Credit cards can be a valuable part of your financial life: They offer more convenience than cash does and more payment flexibility than debit cards do.
But credit cards do come with a potential downside: They are more risky and potentially more expensive.
Because your costs are deferred when you use a credit card, keeping up with the bills is inherently more difficult than it is when you’re paying instantly with cash or debit.
And when you don’t stay current on payments, you incur fees and damage your credit score.
Avoiding overwhelming debt and fees is not necessarily difficult, but it does take some planning and oversight.
If you’re new to having a card or just nervous about accumulating debt, take the following tips to heart:
1. Keep Track of Account Changes
Thanks to the government’s CARD Act, this is now much easier than it had been previously.
While card issuers are still allowed to change the terms and conditions of your contract, they now must send notice at least 45 days before enacting any changes.
Paying attention to these notices is important, because card companies can alter important components of your account, such as fees, interest rates and billing.
If you read all the materials your card issuer sends carefully, you can avoid being caught off guard by potentially costly plan changes.
2. Pay More Than the Minimum Every Month
Making the minimum allowed contribution to your balance each month is better than not paying at all, but you’d be better off paying the entire balance, or at least more than the minimum.
The main reason to make larger payments each month is the fact you’ll pay off your balance more quickly.
Another good reason to pay more than the minimum is that card companies can contribute your minimum monthly payment to whichever of your accounts has the lowest interest rate.
So if you owe on two accounts, make a larger-than-minimum payment and make sure it goes toward the card with the higher interest rate.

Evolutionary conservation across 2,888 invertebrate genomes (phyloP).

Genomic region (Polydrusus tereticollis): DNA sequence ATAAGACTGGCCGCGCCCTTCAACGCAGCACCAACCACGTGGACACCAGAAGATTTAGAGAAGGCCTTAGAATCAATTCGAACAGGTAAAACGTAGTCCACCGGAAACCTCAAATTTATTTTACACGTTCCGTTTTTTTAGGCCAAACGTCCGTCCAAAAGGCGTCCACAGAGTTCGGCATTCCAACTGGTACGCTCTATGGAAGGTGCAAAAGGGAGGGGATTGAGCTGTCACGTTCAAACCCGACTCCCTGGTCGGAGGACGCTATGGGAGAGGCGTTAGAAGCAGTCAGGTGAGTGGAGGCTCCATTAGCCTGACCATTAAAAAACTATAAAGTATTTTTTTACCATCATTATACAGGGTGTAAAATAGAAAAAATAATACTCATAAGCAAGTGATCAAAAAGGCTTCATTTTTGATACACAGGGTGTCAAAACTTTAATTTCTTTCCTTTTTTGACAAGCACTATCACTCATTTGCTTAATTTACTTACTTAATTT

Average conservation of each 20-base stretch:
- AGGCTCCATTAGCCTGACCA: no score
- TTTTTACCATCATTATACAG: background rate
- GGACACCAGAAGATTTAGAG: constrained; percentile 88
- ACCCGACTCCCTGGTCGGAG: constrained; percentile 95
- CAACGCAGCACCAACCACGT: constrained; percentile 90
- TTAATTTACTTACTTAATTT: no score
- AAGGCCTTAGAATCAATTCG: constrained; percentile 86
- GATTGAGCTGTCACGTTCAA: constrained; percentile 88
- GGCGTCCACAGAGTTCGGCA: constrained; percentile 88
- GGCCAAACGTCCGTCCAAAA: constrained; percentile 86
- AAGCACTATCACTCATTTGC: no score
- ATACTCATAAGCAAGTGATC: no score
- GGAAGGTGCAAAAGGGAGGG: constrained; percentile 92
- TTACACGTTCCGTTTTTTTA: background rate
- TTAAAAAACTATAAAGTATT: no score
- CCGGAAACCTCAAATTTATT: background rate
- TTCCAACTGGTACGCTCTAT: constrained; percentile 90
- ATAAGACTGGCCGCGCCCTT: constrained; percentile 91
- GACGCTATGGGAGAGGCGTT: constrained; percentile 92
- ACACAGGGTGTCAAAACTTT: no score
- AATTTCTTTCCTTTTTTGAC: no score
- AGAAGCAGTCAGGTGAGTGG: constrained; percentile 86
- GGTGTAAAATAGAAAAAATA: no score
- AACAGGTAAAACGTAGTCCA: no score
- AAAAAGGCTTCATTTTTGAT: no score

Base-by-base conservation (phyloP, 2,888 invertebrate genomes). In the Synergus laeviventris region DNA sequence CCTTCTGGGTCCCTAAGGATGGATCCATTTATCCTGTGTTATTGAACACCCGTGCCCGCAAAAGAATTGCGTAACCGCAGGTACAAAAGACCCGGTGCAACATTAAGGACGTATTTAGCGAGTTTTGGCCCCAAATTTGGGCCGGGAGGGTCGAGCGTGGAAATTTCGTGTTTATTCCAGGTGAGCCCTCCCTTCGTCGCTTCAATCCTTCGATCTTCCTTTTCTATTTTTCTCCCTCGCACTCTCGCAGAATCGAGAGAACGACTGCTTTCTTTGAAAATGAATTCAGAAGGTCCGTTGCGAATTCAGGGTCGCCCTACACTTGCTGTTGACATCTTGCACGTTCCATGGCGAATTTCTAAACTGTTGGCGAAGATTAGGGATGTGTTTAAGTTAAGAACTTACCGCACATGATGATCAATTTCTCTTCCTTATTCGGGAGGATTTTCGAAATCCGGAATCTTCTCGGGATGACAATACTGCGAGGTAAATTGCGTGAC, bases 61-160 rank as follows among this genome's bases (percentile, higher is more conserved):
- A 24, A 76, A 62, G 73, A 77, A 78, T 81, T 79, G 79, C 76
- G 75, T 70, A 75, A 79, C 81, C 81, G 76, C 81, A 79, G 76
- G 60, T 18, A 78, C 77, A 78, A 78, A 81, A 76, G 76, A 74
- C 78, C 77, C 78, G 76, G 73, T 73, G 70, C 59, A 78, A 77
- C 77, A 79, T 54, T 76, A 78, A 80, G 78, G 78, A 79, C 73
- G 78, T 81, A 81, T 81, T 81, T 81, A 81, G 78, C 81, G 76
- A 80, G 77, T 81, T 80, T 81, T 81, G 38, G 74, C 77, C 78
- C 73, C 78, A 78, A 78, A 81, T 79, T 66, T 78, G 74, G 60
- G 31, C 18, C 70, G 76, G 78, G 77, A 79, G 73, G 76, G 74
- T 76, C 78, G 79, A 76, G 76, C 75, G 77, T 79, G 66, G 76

3. Always Stay Below Your Credit Limit
One easy way to rack up fees is to go over the credit limit on your card.
If you end up over your card’s pre-set credit limit, your issuer could charge a fee and increase your interest rate, making it harder to repay any debt you might have.
The easy way to ensure you don’t end up over your credit limit is simple: Watch what you spend.
Keep a detailed record of your spending, either by collecting receipts or writing down your purchases, and frequently check your balance online. Or, ask for a credit limit increase.
If you use your card at merchants such as hotels or rental car companies, be careful what you spend in the time before they process your final charge.
These companies sometimes put a hold on your card based on your estimated charge, lowering your credit limit for a few days.
4. Make On-Time Payments
If this seems like a no-brainer, it is. But it’s also one of the easiest and most frequent ways people fall into debt.
If you pay your balance on time, you avoid late fees and the increased interest rates that accompany them.
In addition, your good credit record will eventually lead to a better credit score and lower interest rates.
In contrast, if you don’t make on-time payments, you could face late fees and higher interest rates.
Your credit could be damaged, leading to a lower credit score and fewer financial opportunities down the road.
To ensure timely payments, make sure your credit card bill is due at a convenient time of the month — say, a few days after your paycheck arrives. You can always contact your card issuer to have your due dates changed to better fit your schedule.